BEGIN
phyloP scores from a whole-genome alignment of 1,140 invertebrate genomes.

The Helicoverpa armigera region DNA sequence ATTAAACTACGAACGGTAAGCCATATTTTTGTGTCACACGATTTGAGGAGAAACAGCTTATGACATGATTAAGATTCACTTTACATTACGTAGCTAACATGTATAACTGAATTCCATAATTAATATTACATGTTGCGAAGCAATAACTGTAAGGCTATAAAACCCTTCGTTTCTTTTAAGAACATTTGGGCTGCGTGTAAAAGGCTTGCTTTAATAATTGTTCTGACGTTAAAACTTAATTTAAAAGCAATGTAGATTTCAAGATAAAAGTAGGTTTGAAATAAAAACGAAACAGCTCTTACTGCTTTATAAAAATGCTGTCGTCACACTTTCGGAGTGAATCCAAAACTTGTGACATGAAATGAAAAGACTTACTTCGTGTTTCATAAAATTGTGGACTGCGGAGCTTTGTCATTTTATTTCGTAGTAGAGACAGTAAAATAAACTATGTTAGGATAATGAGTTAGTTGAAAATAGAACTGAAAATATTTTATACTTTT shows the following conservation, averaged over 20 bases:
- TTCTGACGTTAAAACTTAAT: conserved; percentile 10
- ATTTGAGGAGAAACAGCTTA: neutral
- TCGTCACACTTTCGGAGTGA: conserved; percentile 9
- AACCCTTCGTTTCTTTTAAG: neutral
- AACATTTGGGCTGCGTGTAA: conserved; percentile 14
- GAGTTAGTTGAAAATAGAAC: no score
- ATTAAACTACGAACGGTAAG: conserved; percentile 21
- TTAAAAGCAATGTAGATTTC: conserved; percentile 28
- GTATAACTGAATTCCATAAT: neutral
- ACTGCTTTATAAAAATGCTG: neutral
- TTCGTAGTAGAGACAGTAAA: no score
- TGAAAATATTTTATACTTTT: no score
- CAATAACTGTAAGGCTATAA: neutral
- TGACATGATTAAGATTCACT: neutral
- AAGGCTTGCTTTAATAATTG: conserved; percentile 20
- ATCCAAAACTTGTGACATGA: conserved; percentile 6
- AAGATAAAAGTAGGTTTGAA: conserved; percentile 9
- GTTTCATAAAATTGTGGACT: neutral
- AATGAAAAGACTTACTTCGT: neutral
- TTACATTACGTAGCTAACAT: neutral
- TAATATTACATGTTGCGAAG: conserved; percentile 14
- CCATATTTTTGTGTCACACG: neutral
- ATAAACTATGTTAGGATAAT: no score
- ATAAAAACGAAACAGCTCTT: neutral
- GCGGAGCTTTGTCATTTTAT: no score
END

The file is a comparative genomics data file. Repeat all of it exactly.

phyloP scores from a whole-genome alignment of 1,140 invertebrate genomes.

The Helicoverpa armigera region DNA sequence ATTAAACTACGAACGGTAAGCCATATTTTTGTGTCACACGATTTGAGGAGAAACAGCTTATGACATGATTAAGATTCACTTTACATTACGTAGCTAACATGTATAACTGAATTCCATAATTAATATTACATGTTGCGAAGCAATAACTGTAAGGCTATAAAACCCTTCGTTTCTTTTAAGAACATTTGGGCTGCGTGTAAAAGGCTTGCTTTAATAATTGTTCTGACGTTAAAACTTAATTTAAAAGCAATGTAGATTTCAAGATAAAAGTAGGTTTGAAATAAAAACGAAACAGCTCTTACTGCTTTATAAAAATGCTGTCGTCACACTTTCGGAGTGAATCCAAAACTTGTGACATGAAATGAAAAGACTTACTTCGTGTTTCATAAAATTGTGGACTGCGGAGCTTTGTCATTTTATTTCGTAGTAGAGACAGTAAAATAAACTATGTTAGGATAATGAGTTAGTTGAAAATAGAACTGAAAATATTTTATACTTTT shows the following conservation, averaged over 20 bases:
- TTCTGACGTTAAAACTTAAT: conserved; percentile 10
- ATTTGAGGAGAAACAGCTTA: neutral
- TCGTCACACTTTCGGAGTGA: conserved; percentile 9
- AACCCTTCGTTTCTTTTAAG: neutral
- AACATTTGGGCTGCGTGTAA: conserved; percentile 14
- GAGTTAGTTGAAAATAGAAC: no score
- ATTAAACTACGAACGGTAAG: conserved; percentile 21
- TTAAAAGCAATGTAGATTTC: conserved; percentile 28
- GTATAACTGAATTCCATAAT: neutral
- ACTGCTTTATAAAAATGCTG: neutral
- TTCGTAGTAGAGACAGTAAA: no score
- TGAAAATATTTTATACTTTT: no score
- CAATAACTGTAAGGCTATAA: neutral
- TGACATGATTAAGATTCACT: neutral
- AAGGCTTGCTTTAATAATTG: conserved; percentile 20
- ATCCAAAACTTGTGACATGA: conserved; percentile 6
- AAGATAAAAGTAGGTTTGAA: conserved; percentile 9
- GTTTCATAAAATTGTGGACT: neutral
- AATGAAAAGACTTACTTCGT: neutral
- TTACATTACGTAGCTAACAT: neutral
- TAATATTACATGTTGCGAAG: conserved; percentile 14
- CCATATTTTTGTGTCACACG: neutral
- ATAAACTATGTTAGGATAAT: no score
- ATAAAAACGAAACAGCTCTT: neutral
- GCGGAGCTTTGTCATTTTAT: no score